An Architecture Tour: Chicago and the Prairie School

How To View the Highlights of the Windy City

The last time I wrote about architecture, I stated that it was the first in a series of articles on architecture, thinking that I would start with a city and give examples of a style of architecture there while moving forward in time. Then, a comment by Bobby Rio got me thinking that the next essay should be an exception, so that I would not start with the older styles of architecture and instead I would skip forward to the person who many think was the basis for the hero of ?The Fountainhead,? Frank Lloyd Wright and examples in the city of Chicago.

On my first trip to Chicago (and really my solo first road trip), I was lucky enough to land in the city of Oak Park and stay with a friend whose apartment was designed in the mold of the Prairie School, whose most famous proponent was Frank Lloyd Wright. (How do I know it was my first solo road trip? I forgot to pack underwear. Always remember underwear. And sunscreen.)

The Prairie School is all about open space and spreading out horizontally to reflect in the building the same features of the landscape of the Midwest: flat and open with a horizon that stretches on forever. So, while you?re in Chicago, here are a few examples of that style designed by Frank Lloyd Wright that you can examine for yourself to see the style up close and in person.

Assuming you don?t live in Chicago, you?ll probably fly into O?Hare Airport to start your journey. Grab your rental car and above the protests of your lady, just drive to the (951 Chicago Avenue, Oak Park, IL) that is just eleven short miles (he says with a wink and a nudge as it depends on traffic) from O?Hare. Unless you arrive on Thanksgiving, Christmas or New Year?s Day, you can take a tour between 10 am and 5 pm to start increasing your knowledge of Wright. The only access to the property is through a $15 tour, but to be sure you understand Wright?s life and architectural style, this is a great beginning to your trip.

From there, it?s about a tenth of a mile to another example of Wright?s design, the Arthur Heurtley House, (318 Forest Ave., Oak Park, IL.) Then another block away on the same side of the street is the Frank W. Thomas House, (210 Forest Avenue, Oak Park, IL.) Sure, you could probably walk the distance (and there is a self-guided historical district tour at the Frank Lloyd Wright Home for another $15 each) but to keep your girl from yelling that she just wants to check into the hotel, the more you stay in the car, the less likely she?ll run off with the nearest non-architecture crazed person. (I kid. You?re looking at houses together. How romantic is that?)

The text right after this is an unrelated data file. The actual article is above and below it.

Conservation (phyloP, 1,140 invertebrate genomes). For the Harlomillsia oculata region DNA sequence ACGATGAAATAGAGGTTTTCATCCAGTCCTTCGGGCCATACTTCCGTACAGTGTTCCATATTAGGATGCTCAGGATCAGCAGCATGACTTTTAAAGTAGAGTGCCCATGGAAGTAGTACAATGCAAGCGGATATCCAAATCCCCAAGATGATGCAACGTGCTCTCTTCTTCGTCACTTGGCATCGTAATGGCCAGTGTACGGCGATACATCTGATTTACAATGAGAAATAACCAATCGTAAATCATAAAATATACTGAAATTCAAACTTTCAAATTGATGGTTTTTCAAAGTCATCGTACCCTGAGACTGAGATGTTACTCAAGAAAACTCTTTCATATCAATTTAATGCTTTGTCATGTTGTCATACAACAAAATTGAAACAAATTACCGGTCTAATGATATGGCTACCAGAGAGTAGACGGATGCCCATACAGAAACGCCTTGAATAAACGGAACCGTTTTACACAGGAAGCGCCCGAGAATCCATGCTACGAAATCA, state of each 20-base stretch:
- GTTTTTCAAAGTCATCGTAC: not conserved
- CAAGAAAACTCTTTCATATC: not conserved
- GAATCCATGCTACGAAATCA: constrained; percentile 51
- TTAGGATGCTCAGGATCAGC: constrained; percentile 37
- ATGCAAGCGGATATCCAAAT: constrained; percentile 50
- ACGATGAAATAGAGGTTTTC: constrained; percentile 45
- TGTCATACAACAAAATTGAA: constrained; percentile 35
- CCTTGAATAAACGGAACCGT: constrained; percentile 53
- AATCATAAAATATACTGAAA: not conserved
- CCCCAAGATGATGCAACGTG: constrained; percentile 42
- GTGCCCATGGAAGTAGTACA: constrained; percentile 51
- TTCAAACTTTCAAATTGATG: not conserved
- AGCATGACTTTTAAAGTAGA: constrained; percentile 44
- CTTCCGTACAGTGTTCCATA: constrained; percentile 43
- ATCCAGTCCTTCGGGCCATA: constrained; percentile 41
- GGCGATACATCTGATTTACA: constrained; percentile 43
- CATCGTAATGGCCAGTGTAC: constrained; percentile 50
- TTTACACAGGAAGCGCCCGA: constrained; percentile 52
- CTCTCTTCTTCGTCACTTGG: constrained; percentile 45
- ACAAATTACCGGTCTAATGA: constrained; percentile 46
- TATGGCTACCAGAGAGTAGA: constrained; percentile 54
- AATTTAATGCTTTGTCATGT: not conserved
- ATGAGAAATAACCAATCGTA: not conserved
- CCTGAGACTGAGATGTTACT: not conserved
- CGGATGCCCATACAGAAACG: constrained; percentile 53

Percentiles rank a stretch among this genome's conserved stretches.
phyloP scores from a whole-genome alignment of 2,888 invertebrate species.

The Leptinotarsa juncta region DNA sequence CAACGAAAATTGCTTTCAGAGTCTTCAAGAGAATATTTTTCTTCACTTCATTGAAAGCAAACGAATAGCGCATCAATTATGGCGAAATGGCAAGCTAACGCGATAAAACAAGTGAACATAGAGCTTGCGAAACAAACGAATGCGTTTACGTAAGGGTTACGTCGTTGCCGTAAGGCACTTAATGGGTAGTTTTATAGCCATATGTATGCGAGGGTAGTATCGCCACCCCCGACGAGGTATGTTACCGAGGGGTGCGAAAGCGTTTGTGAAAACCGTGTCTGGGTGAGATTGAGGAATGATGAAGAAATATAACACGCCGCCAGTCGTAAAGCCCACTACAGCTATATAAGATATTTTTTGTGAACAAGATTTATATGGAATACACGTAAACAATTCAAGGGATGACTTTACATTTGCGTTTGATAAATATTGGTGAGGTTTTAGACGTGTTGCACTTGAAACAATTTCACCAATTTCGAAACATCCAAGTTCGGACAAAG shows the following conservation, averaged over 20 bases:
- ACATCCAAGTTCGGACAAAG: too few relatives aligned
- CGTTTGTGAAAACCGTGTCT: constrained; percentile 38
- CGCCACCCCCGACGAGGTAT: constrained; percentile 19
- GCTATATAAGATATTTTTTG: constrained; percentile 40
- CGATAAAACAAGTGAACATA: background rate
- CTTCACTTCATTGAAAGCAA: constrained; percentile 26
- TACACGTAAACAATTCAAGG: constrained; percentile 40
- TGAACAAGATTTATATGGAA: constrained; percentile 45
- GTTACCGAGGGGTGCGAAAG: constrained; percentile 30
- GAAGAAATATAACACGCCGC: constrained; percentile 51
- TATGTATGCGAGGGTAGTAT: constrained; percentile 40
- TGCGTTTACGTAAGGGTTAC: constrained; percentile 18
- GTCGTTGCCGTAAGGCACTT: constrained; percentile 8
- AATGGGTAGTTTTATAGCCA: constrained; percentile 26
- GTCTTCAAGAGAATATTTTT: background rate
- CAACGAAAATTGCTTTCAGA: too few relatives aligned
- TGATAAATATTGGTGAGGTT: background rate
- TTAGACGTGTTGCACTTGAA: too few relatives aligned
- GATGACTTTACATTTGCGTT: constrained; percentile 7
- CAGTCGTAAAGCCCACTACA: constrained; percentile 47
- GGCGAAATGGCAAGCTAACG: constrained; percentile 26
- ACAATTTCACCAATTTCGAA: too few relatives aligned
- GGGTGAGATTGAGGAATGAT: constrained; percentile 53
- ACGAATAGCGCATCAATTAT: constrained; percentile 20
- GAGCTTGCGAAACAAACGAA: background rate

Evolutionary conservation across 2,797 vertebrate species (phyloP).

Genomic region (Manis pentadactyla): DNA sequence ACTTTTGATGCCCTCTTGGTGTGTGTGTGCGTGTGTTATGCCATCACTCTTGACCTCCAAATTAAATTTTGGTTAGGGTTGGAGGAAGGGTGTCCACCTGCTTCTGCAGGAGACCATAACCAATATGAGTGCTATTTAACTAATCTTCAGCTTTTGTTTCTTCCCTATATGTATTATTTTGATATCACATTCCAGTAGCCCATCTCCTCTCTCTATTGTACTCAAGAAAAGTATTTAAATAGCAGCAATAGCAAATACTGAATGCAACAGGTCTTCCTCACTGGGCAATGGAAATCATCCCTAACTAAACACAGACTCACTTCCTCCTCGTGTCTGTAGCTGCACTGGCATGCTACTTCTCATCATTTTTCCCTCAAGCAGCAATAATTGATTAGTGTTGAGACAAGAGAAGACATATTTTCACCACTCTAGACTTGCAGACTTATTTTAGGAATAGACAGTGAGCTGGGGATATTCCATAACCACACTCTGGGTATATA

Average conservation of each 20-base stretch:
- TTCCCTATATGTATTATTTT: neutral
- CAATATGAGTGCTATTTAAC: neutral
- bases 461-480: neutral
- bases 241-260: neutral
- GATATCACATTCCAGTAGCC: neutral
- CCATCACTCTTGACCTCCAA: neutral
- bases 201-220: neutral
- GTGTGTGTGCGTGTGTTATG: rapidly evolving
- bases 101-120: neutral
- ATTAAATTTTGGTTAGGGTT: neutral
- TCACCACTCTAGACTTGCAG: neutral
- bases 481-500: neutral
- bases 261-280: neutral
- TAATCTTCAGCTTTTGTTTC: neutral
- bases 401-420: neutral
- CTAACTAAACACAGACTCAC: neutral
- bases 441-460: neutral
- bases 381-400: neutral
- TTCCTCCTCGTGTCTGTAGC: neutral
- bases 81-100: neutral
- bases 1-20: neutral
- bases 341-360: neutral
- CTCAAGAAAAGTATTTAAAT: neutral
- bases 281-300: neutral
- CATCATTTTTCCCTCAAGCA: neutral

About two and a half miles away (left on Lake Street and right on Central Avenue) is the J.J. Walser, Jr. Residence, (42 N. Central Ave., Chicago) before you make the sixteen-mile trek to the lake front and then to another house available for tours Thursday through Monday, the Frederick C. Robie House, (5757 S. Woodlawn Avenue, Chicago.) You could make this the last stop on your architecture tour if you plan it right for the Robie House After Hours (every third Friday) for beer, wine and live music, while staring slack jawed at the interiors of this cool building.

If it?s still early and you eventually want to get back to your hotel, just drive less than a mile to see the Isidore H. , (5132 S. Woodlawn Ave., Chicago) as you make your way back to Lake Shore Drive and eventually up to the downtown area. (You have to stay downtown. It?s a rule. A law actually.) On your last stop just north of the loop in the Gold Coast area is the James Charnley Residence, (1365 N. Astor St., Chicago) which is one of the earliest buildings that Wright worked on, as it dates to 1892 (when Wright was just 25.) At this point, you can head back to the loop, over to the Magnificent Mile or, for the truly adventurous, continue driving another eight miles up Lakeshore Drive to the Emil Bach House, (7415 N. Sheridan Rd., Chicago) before calling it a full architectural day.

That should give you a great primer on Frank Lloyd Wright in Chicago as well as driving in Chicago. (May all your traffic be light.) Then, you can look for some of his work closer to your home as you continue your Wright education.

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About Jason McClain Jason is an aspiring novelist, which means there is a lot of time to put off writing and watch baseball or go fly-fishing, hiking and traveling. By "a lot of time", Jason means "procrastination."

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